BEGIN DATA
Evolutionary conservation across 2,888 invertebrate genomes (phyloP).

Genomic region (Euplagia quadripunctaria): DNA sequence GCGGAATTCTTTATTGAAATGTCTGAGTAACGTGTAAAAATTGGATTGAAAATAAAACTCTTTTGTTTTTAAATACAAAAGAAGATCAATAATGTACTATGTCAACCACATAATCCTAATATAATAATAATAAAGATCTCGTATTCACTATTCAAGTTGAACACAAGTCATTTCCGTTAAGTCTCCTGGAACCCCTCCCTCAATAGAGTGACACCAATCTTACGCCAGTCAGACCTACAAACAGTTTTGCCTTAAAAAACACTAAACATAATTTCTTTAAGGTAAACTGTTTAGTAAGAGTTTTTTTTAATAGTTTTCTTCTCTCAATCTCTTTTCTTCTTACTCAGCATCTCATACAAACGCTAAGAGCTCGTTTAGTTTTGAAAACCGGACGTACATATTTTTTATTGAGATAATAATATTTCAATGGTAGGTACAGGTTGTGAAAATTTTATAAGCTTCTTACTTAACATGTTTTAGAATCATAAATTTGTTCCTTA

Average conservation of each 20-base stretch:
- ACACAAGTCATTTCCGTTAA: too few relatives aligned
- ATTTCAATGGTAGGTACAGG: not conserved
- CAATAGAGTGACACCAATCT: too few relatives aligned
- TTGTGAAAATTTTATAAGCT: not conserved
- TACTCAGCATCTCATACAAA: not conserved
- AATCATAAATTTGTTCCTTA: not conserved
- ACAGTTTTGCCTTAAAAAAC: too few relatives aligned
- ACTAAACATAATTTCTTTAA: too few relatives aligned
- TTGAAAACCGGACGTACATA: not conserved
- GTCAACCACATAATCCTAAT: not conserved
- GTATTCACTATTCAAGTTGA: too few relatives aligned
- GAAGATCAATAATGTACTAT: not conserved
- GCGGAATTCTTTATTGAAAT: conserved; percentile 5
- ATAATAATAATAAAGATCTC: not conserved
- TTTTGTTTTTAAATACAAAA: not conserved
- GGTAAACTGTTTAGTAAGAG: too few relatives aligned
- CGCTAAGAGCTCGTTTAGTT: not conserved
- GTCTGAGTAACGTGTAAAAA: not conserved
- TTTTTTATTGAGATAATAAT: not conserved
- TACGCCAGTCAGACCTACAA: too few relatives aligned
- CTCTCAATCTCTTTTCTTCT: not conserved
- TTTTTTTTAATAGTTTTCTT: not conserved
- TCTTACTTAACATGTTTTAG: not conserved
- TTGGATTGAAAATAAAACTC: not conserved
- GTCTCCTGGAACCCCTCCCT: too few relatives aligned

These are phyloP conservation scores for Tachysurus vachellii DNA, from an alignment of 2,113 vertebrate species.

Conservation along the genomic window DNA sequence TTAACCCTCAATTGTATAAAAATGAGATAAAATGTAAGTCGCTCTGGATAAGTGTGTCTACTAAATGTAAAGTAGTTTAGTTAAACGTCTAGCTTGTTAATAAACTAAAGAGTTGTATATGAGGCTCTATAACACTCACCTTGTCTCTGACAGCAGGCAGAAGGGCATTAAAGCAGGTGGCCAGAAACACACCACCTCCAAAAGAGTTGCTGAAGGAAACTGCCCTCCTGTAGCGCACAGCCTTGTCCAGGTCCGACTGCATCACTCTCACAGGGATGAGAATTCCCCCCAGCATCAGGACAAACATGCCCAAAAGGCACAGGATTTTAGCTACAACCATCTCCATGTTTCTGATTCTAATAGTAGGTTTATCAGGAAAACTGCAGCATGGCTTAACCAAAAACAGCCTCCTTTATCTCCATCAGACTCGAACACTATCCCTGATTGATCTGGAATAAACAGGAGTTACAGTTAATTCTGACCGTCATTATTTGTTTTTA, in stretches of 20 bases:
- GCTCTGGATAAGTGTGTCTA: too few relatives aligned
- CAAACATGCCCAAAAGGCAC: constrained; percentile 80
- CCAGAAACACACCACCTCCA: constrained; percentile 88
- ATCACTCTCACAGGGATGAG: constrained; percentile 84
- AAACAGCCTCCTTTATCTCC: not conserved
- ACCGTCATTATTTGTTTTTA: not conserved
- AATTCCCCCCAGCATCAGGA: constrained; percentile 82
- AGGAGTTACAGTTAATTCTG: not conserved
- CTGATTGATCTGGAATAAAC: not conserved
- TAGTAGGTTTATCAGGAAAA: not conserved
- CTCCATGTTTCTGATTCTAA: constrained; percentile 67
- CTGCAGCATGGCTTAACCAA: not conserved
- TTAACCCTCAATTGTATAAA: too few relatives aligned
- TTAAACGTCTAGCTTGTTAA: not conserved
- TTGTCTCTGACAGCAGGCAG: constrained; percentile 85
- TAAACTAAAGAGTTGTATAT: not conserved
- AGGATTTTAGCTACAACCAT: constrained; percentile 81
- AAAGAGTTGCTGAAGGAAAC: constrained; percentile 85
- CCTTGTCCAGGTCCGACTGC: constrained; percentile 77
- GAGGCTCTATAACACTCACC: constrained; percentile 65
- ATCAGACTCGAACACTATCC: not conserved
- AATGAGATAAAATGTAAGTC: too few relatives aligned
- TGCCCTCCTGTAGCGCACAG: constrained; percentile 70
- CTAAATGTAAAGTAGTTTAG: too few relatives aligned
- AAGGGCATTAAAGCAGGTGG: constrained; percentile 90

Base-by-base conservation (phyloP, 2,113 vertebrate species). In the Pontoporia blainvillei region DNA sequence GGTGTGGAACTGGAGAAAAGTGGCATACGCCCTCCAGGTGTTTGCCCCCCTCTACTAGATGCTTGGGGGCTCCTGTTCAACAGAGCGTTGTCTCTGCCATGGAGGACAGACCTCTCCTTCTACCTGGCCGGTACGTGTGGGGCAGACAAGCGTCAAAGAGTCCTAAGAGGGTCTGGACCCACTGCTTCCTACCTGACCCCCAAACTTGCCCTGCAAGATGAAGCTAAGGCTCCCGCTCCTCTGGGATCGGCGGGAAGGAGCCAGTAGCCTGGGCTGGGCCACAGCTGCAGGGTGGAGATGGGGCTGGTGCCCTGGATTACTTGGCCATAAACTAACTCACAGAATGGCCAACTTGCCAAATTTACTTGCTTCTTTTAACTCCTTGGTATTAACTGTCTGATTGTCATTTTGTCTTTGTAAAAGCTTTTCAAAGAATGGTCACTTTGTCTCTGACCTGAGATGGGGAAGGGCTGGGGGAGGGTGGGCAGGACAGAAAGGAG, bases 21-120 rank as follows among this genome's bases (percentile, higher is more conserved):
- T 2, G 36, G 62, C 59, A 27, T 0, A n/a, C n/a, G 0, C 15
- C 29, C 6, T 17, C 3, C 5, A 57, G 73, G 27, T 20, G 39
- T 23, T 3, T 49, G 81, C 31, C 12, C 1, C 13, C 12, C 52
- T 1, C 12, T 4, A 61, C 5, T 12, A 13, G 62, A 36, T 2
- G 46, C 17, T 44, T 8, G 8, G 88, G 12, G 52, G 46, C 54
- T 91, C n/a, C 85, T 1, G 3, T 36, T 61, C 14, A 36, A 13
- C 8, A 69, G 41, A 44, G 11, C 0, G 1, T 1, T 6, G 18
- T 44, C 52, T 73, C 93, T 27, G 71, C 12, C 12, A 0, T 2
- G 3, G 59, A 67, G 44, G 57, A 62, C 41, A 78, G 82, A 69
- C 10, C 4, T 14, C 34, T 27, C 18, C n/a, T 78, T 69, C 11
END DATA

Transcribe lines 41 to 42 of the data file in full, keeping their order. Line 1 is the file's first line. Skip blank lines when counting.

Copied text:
- CTCCATGTTTCTGATTCTAA: constrained; percentile 67
- CTGCAGCATGGCTTAACCAA: not conserved